Oct. 1, 1891 - Nov. 7, 1918
Winter worked for the B&O Railroad as a machinist. He had previously served as a fireman in the Navy when he reenlisted in June 1917. Winter was born in Germany and lived in Baltimore. He died in action and is buried at the Meuse-Argonne American Cemetery in France.
They were farmers from Southern Maryland, a prominent surgeon and medical school professor at Georgetown University, and a British-born, Medal of Honor recipient who was president of the Marine Corps baseball team.
Draft registration cards, census and burial records, and historical newspaper articles show that most were single men in their 20s.
But one was only 18 and enlisted in Maryland after he was told in Washington that he was too young to join. One was a man in his 50s, already wounded in battle and having no business being on the front lines.
They were killed in action overseas, mostly in France, or died of disease closer to home.
Alvergia E. Guyton never knew her uncle John Henry Seaburn, a private in the 372nd Infantry Regiment, 93rd Division, an all-African American unit fighting with the French army. But she heard stories about the 16-year-old, who left the town of North Brentwood in Maryland to join the Army, propelled by a desire to support his mother, Annie, and escape his father, John.
Alvergia Guyton and her brother, Addison Hobbs, with a photo of their uncle John Seaburn, one of the U.S. servicemen named on the Peace Cross in Bladensburg, Md. (Bill O’Leary/The Washington Post)
Seaburn, somber in his uniform, looked out for decades from a framed photograph displayed in the formal living room of Guyton’s family home.
The refrain among relatives was: “John Seaburn is at the Peace Cross.”
The idea of knocking down or moving the memorial is an affront to Guyton, who donated her uncle’s letters and military records to the Prince George’s African American Museum and Cultural Center.
“I’m shocked they would even think about that. It’s been there all my life,” said Guyton, who is 84 and lives in a Leisure World senior community in Maryland with her husband, James, a military veteran.
“It’s history, and people can’t see it when they start tearing it down. You’re robbing the next generation,” she said. “Sometimes I think I’m too old-fashioned.”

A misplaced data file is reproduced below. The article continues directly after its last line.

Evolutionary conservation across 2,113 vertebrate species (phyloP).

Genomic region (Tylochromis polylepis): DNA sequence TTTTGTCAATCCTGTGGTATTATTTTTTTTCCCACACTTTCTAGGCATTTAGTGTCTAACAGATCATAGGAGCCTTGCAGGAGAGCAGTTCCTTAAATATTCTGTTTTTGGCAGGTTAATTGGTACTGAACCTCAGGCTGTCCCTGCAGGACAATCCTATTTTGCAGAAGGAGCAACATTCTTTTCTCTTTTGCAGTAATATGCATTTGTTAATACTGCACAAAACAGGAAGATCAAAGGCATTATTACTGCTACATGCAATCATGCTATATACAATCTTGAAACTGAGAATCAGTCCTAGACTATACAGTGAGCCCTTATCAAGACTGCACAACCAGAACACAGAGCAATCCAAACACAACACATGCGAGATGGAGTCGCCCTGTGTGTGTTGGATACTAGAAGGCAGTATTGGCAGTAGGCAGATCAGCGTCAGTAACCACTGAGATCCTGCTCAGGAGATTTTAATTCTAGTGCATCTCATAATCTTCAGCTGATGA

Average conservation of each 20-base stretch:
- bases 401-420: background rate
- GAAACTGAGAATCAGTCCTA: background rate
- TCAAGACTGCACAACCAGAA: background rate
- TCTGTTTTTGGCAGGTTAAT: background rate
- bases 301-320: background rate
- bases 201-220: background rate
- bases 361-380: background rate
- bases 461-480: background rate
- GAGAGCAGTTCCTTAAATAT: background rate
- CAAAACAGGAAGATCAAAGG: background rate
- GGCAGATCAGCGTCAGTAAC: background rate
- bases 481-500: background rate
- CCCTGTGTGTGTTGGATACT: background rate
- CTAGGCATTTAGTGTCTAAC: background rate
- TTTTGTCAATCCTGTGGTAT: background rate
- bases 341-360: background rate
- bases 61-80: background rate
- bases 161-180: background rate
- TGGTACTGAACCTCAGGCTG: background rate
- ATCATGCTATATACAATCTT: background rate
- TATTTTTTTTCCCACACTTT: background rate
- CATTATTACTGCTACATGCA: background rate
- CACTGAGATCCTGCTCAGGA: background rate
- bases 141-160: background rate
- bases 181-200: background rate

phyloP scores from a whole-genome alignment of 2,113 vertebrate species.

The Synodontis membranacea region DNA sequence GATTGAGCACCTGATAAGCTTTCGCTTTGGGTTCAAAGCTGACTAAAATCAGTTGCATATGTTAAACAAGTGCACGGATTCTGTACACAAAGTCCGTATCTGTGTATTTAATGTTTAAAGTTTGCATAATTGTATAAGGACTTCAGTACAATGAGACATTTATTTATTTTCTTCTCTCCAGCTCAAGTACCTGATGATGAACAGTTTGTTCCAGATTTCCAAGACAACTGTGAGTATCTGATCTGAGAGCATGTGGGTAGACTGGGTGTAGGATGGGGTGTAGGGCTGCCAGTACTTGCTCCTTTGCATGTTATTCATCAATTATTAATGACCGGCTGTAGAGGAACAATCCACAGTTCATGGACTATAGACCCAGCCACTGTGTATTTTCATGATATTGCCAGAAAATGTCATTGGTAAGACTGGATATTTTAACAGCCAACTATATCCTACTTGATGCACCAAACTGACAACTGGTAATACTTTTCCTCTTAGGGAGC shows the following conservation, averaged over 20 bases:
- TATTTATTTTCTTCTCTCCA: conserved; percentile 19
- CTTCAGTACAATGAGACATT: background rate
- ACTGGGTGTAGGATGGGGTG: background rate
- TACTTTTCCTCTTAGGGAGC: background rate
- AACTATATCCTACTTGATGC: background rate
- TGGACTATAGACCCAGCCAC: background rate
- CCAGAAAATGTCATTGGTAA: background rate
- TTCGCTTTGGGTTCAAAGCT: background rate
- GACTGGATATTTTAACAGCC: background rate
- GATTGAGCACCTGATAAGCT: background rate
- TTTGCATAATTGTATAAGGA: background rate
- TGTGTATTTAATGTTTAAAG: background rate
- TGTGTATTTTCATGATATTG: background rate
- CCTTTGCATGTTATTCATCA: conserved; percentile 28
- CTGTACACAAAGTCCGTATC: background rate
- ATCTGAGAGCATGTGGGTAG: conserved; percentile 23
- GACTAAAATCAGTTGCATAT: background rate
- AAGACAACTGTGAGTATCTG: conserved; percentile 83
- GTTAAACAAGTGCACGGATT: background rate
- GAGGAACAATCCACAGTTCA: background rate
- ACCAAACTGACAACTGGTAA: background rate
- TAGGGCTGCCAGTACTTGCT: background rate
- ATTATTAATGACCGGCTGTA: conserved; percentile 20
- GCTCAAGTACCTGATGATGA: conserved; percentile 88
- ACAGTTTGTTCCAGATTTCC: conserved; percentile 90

By the summer of 1918, Germany’s great spring offensives in France had run out of steam, and Allied forces were starting to shove the German army backward. Newly arrived Americans joined French and British forces that had been fighting bloody battles on the Western Front for almost four years.
In June 1918, U.S. Marines and soldiers, at great cost in lives and over three weeks, drove the Germans out of Belleau Wood near the Marne River in France. In July, there were more Allied gains in fighting near Soissons.
And on Aug. 8, British, French, Canadian and Australian forces launched a massive surprise attack near the French town of Amiens that stunned the enemy and wrecked the morale of the German leadership. What followed were 100 days of almost continuous fighting, including a huge American push in the Meuse-Argonne sector of the Western Front in September, until the war ended on Nov. 11, 1918.
Many of the men whose names are on the Peace Cross were killed during those 100 days.
In the summer of 1918, Army Gen. John J. Pershing, commander of the American Expeditionary Force in France, went to an American encampment on the Marne River, about 40 miles east of Paris, to bestow medals for heroism on 37 U.S. Marines.
The ceremony was held in a broad field on the river bank. A regimental band played “Yankee Doodle” and “The Star-Spangled Banner.”
As the general went down the line of young men, he paused at a gray-haired Marine who stood before him soaking wet. He was Gunner Henry L. Hulbert, who had been in the Corps for 20 years and was on his fifth enlistment.
Hulbert, who was British by birth and often wore a handlebar mustache, was based at Marine headquarters in Washington and lived in Maryland. He was 51 and had been wounded in bitter fighting at Belleau Wood a few weeks before.
But at this moment, Pershing and others wondered why he had appeared wet at a ceremony where he was to receive the Distinguished Service Cross. Hulbert said he had been on the other side of the river, and, not wanting to be late for the general, plunged in and swam across. Pershing was so impressed that he recalled the event in his memoirs 13 years later.